Having been through the "In home listening"-crap...
There's no good/easy way to make this work and it sucks.
Early on Sirius and XM worked with home audio manufacturers to have external tuner boxes for receivers and to have a few tabletop models.
The technology seems to be slow to change with regards to this so you may be able to find some home receivers with the odd port on the back for (typically their version) of a Sirius or XM tuner.. You can probably track down an outboard tuner off of eBay..
See how much it's already beginning to suck?
Tabletop units also happened with built-in tuners. There was a Timex model (XM) and a Denon model (S-52) and a few stand-alone models. These bubbled up back in 2007 or so and then faded as there isn't much of a market for them..
If you're able to cobble that altogether then you face: How do I get the signal to my tuner?
Sirius/XM (separate) thought of that, kind of after they got with the manufacturers and each produced repeaters which were originally sold for about $100-150, if I remember correctly, then were on clearance about 5 years back for ≈$20.. Then disappeared and showed up on eBay for ≈$300.. No idea what they go for now but you could probably search eBay and find one. The problem was that the repeaters came out both expensive and on the tail end of the tabletop and home units (at least with regards to the outboard tuners). Plus you had the two failing companies, the merger, and a collapsing economy in 2009..
Let's say, in addition to getting a receiver/tabletop, acquire a repeater. Now you need, at least for XM, a Southern-facing window/wall or some kind of external mount for the antenna. This can be done but look how far you've had to come just to get stupid sat-radio into your home. Further, from my experience, if you have a Southern-facing home then it works fairly well but you still have a little bit of a tree problem unless you live in an area with repeaters which may solve that. With the Sirius side, though, your home is stationary but the satellites are moving (or were, I think we're down to 2, at this point so it makes this even harder) so it was possible, even back when you had 3 Sirius sats in orbit, to set it up where it works but some time later it wouldn't work or the signal would drop in and out.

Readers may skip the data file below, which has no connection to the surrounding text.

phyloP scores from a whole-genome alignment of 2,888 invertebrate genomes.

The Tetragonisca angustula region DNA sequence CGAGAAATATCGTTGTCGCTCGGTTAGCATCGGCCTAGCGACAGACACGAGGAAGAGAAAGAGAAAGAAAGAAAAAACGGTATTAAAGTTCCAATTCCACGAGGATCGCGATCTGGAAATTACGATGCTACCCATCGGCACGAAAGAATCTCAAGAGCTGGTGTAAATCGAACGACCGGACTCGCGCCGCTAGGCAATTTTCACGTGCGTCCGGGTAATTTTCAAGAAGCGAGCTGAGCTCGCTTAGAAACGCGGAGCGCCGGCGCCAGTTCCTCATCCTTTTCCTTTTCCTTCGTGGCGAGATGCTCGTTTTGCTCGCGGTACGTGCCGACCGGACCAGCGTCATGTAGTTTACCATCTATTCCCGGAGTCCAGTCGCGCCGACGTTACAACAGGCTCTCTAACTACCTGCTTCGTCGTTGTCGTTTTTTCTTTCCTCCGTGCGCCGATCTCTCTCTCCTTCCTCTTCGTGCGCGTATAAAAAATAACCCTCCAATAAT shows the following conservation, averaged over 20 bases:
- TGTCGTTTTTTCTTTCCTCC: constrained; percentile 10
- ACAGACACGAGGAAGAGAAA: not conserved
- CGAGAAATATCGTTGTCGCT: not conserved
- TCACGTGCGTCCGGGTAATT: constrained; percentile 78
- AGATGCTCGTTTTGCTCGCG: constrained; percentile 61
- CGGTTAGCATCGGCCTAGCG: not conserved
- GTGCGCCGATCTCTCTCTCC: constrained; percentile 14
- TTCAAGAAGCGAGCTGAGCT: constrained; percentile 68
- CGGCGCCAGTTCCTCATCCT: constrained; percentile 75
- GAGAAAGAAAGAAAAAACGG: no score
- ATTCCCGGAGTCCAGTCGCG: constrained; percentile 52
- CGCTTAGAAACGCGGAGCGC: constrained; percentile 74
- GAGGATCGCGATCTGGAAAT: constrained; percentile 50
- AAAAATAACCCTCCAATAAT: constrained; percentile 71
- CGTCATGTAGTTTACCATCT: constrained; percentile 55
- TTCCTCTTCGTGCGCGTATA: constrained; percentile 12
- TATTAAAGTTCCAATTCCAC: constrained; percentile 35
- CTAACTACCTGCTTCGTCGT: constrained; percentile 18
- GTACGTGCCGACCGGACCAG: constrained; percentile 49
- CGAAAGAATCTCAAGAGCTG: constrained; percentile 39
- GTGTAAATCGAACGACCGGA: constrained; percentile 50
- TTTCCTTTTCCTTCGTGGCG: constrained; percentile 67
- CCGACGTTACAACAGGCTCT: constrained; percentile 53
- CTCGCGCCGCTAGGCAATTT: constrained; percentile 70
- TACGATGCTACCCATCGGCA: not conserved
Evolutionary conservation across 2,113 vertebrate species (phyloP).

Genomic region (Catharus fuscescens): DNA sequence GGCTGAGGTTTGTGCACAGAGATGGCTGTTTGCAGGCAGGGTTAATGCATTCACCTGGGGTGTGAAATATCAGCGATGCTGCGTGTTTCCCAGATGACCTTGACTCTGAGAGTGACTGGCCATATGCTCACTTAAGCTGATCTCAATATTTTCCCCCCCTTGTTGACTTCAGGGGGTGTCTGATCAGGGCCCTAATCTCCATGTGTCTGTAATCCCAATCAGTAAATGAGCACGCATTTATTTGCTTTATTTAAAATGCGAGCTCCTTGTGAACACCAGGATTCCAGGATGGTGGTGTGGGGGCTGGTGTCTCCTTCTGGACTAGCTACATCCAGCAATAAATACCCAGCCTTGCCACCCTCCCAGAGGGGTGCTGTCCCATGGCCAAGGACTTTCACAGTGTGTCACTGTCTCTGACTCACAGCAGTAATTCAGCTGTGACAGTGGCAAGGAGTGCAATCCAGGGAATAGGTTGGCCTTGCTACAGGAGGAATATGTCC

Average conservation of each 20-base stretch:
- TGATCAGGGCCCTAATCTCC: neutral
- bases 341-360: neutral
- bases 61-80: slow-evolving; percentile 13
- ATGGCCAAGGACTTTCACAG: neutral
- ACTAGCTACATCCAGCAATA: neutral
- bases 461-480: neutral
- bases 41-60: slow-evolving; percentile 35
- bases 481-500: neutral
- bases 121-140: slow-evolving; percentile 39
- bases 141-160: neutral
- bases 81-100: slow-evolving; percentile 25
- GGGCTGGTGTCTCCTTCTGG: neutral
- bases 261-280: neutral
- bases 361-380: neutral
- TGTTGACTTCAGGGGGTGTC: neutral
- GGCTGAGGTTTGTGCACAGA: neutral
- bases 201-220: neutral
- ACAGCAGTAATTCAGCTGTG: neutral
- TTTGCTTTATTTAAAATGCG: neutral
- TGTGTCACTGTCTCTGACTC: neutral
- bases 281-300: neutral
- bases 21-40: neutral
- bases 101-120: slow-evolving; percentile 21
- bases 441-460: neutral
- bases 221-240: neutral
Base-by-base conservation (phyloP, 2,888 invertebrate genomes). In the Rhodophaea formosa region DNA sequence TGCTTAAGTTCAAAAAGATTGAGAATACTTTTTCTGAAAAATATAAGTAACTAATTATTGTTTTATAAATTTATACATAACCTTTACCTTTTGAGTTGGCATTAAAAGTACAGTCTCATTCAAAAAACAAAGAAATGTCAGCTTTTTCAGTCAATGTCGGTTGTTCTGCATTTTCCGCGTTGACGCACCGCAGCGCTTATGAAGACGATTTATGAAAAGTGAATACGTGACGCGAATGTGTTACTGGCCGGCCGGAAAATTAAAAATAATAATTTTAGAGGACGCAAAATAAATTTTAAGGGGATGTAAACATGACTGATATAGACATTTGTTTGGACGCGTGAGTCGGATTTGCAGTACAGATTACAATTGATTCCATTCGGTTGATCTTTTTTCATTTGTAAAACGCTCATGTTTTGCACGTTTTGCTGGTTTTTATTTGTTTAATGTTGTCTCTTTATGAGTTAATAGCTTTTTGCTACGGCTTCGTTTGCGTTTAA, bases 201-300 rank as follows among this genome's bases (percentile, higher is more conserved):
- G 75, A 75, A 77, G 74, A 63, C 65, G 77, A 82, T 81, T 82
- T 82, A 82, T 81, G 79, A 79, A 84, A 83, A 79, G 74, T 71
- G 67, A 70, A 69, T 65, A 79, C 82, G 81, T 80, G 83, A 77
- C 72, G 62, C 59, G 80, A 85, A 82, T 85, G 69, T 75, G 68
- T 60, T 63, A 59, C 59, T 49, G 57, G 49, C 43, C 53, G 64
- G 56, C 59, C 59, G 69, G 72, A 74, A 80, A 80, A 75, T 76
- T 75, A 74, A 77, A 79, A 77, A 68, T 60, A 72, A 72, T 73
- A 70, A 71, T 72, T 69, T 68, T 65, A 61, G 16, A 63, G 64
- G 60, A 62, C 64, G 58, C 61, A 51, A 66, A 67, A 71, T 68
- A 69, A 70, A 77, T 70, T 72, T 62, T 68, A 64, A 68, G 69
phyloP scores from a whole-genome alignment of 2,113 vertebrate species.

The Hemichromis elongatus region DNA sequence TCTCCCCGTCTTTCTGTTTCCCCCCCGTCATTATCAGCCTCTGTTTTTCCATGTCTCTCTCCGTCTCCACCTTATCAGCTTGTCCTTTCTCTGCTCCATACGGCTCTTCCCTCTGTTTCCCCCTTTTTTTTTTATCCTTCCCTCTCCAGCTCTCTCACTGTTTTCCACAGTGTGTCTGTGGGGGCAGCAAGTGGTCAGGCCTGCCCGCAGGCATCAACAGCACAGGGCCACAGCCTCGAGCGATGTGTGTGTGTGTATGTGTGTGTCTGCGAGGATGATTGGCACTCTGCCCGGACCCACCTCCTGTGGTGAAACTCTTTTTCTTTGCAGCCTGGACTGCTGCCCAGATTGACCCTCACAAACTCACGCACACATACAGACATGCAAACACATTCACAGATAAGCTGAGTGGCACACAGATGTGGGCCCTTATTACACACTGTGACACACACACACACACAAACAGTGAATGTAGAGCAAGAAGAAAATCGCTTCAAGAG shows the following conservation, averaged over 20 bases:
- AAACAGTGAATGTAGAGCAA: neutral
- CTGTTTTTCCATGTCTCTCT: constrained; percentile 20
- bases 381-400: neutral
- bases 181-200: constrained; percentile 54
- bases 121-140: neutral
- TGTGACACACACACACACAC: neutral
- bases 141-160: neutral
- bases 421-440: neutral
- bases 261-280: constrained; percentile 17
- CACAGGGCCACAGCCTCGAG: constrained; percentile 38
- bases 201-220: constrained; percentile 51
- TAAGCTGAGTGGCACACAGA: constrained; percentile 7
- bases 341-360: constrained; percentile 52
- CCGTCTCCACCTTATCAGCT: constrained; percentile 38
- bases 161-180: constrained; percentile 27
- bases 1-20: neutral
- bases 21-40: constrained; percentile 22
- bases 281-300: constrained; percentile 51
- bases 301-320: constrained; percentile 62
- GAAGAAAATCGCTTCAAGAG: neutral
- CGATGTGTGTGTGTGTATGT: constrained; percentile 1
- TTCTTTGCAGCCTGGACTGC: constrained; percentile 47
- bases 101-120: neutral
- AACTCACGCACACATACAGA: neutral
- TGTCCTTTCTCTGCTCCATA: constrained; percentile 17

My point being: Every step of the way this was hard and a PITA to get Sirius/XM into your home. Something the normal consumer may want to do but probably wouldn't put up with or invest in.
The other way to get Sirius/XM into your home was through streaming and this opened up another can of works. At the high level it sounds easy:
- Most everyone has internet
- Most everyone has WiFi
- There are internet streaming stations
- Most regular radio stations stream
- Sirius/XM streams
- Build a radio that knows how to stream!
This should be a walk in the park. While I haven't tried Logitech/Squeezebox, the actual implementations have been pretty crappy. To be fair there are a number of obstacles:
- different kinds of streams (not insurmountable but they still have to deal with it)